- Of the 453 horses tested, 200 mares and 172 foals were seropositive at the time of parturition.
- The overall seroprevalence was 56.4%, while farm-specific seroprevalences ranged from 11-80%.
- By the time the foals reached two months of age, no L. intracellularis antibodies could be detected in their blood.
- The team classified 11 horses as having "presumptive EPE" and 13 foals as having "suspect L. intracellularis" infections.
- When it came to total protein and albumin levels, the presumptive EPE group had the lowest level of all groups, while there was no difference in the levels between the seropositive and seronegative groups.
- There was a significant difference between age at weaning between seronegative and seropositive horses; the former group was weaned at 152 days old, on average, while the latter group was weaned at 144 days old, on average.
- Colts were 5.3 times more likely to develop presumptive EPE than fillies.
- Foals previously treated for a Rhodococcus equi infection were more likely to develop presumptive EPE than foals not treated for infections.
- Foals weaned after August were less likely to develop presumptive EPE cases than foals weaned earlier.
The team also made an interesting discovery regarding where the farms were located and what month had the greatest number of seropositive foals, Page said: Farms located in northern Fayette County had more seropositive foals in October; farms in Bourbon County and Jessamine County had the most seropositive foals in January; and farms in western Fayette and western Woodford counties had the most seropositives in November and December. Page said it isn't clear why this geographic separation occurs, but he's hoping to "get to the bottom of this."
The team has opted to continue the study for another year, and additional results should be available mid-2014.
Mares' Role in Epidemiology
Page also recently completed research focusing on whether mares play a role in disease development in foals. He and colleagues collected whole blood from 95 mares and 91 foals residing on one endemic farm within 48 hours of parturition and then every four weeks. They found that 42 mares were seropositive at parturition, and mares that were seropositive for more than five months through October had foals that were 5.667 times more likely to be seropositive between July and January compared to those mares with less than five months of seropositivity.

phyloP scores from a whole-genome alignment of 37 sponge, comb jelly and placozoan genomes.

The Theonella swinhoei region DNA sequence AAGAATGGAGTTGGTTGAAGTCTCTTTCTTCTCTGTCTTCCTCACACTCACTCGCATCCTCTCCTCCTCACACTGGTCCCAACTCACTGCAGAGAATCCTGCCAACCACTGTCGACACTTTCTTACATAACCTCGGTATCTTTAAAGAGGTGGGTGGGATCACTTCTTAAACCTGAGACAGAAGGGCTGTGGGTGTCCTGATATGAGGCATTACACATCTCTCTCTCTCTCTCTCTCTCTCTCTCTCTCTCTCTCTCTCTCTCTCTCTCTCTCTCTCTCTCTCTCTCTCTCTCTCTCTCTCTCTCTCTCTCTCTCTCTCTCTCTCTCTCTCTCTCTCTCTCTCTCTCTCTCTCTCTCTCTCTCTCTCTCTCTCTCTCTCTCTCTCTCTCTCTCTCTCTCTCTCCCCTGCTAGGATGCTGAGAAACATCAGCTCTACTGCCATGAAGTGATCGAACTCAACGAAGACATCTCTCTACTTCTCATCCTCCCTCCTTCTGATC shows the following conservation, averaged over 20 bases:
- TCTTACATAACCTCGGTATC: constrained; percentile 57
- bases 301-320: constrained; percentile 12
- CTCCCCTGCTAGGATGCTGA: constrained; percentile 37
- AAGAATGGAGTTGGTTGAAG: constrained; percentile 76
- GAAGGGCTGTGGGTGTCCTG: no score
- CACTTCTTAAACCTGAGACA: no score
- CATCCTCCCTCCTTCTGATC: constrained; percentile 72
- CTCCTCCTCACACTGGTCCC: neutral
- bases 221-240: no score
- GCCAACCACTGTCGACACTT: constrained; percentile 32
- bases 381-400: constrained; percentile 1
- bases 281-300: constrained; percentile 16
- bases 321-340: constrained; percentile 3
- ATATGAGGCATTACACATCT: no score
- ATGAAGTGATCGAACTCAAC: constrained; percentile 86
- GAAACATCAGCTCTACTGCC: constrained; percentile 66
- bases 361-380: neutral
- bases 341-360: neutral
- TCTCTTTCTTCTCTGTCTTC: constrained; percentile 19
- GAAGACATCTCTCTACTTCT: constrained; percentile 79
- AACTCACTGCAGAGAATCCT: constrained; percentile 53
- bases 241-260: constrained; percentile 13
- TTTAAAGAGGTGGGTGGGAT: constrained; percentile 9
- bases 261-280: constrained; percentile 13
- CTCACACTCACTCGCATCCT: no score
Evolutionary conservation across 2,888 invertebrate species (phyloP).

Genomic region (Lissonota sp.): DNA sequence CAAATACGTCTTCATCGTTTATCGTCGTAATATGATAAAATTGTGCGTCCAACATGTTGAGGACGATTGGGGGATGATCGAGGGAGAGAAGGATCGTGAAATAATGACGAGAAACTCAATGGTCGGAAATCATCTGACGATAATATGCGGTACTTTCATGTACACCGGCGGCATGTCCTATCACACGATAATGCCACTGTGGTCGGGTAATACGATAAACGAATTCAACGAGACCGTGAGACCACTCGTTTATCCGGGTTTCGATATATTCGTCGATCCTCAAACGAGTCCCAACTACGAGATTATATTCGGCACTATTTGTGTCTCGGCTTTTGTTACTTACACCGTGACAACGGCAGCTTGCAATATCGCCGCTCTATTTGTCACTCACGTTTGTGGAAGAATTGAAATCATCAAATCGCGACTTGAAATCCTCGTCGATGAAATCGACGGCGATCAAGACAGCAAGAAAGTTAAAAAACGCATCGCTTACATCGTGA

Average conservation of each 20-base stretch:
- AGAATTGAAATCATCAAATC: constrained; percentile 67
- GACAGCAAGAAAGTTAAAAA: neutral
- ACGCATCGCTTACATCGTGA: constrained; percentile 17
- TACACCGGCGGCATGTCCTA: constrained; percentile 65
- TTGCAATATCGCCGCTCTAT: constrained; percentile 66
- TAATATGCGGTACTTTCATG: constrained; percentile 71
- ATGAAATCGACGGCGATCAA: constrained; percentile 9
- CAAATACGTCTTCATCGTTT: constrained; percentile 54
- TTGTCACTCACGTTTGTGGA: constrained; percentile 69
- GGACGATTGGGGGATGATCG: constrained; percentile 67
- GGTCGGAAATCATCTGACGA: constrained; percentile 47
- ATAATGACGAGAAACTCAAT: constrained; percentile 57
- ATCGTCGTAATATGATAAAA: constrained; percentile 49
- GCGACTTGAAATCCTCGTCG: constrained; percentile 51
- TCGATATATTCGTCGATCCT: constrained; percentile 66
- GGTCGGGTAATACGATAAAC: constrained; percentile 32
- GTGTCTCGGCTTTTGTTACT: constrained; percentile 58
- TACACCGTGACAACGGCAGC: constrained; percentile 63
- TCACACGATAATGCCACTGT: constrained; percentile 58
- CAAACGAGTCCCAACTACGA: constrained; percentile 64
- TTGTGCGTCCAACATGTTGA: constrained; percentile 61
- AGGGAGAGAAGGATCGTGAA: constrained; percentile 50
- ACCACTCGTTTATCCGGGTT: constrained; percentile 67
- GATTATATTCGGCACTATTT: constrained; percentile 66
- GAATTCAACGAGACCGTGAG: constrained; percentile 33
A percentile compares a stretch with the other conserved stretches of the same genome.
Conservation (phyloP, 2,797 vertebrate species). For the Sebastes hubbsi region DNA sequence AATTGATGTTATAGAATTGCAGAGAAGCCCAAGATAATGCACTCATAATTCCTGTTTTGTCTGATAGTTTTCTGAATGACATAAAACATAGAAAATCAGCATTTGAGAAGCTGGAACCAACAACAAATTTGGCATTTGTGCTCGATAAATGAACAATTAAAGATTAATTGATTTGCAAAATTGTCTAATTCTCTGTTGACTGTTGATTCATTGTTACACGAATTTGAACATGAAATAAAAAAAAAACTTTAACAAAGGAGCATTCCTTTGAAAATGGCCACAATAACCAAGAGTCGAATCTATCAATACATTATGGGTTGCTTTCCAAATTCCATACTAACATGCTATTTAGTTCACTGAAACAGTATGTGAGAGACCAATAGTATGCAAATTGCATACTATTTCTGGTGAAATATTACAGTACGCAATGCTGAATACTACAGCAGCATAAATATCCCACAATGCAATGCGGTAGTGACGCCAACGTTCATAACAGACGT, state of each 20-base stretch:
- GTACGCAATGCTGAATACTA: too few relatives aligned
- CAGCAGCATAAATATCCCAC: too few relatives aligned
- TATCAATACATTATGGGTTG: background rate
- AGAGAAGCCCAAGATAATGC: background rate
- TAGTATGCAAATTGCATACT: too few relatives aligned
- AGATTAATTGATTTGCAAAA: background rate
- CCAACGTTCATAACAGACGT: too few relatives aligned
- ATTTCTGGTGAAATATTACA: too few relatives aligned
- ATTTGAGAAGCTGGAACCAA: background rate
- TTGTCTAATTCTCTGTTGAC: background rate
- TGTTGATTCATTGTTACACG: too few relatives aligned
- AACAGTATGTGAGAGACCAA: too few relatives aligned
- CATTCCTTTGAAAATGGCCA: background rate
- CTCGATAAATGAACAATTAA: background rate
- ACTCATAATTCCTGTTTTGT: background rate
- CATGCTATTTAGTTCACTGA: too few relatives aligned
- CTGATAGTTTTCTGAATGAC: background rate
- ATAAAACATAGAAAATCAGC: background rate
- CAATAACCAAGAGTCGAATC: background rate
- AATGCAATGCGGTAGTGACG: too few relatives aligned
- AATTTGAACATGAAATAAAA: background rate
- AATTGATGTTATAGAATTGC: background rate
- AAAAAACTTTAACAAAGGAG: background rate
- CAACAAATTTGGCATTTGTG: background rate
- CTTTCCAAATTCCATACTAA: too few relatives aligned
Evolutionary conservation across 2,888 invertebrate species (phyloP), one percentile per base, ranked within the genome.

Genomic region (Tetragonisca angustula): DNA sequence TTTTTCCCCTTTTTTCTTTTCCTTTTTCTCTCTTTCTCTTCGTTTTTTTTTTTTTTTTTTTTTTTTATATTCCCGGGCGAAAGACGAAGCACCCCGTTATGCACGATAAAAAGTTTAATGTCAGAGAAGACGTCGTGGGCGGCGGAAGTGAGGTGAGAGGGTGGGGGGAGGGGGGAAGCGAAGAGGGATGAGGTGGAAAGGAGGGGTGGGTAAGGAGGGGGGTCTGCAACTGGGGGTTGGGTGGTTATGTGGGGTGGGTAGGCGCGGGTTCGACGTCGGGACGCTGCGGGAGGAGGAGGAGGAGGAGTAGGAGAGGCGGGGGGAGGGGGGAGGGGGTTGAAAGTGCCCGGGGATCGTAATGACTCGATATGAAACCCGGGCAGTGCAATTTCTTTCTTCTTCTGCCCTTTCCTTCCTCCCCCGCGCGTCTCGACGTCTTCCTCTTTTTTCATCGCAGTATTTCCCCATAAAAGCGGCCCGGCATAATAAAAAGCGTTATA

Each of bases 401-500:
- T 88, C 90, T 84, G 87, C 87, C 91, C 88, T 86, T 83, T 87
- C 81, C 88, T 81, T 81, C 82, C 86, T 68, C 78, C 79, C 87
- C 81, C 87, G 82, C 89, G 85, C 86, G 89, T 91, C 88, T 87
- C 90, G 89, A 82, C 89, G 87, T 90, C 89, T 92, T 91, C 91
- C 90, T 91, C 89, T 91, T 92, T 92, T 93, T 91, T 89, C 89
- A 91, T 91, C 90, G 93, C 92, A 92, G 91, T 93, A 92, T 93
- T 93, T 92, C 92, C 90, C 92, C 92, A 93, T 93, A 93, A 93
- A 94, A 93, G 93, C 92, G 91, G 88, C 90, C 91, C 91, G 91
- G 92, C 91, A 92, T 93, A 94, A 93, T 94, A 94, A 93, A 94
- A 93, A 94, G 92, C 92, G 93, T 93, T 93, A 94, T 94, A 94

Other data demonstrated that nursing foals failed to seroconvert as a result of exposure to the bacterium during the same time period that their mares did, suggesting that mares may protect nursing foals from exposure. Based on the data he presented, however, we "can’t rule out mares as playing a role in Lawsonia spread."
Although Page and other researchers have made great strides in understanding L. intracellularis and EPE, there is still much to learn. Page said future research that would benefit the collective understanding includes challenge nursing and early weaned foals to see if mares provide protection, an assessment of risk factors and exam for reasons for geographic differences in seroconversion, and the use of recombinant proteins to identify antibody responses associated with EPE.
Want more articles like this? Sign up for the Bluegrass Equine Digest e-Newsletter.
About the Author
Erica Larson, news editor, holds a degree in journalism with an external specialty in equine science from Michigan State University in East Lansing. A Massachusetts native, she grew up in the saddle and has dabbled in a variety of disciplines including foxhunting, saddle seat, and mounted games. Currently, Erica competes in eventing with her OTTB, Dorado.
POLL: University Equine Hospitals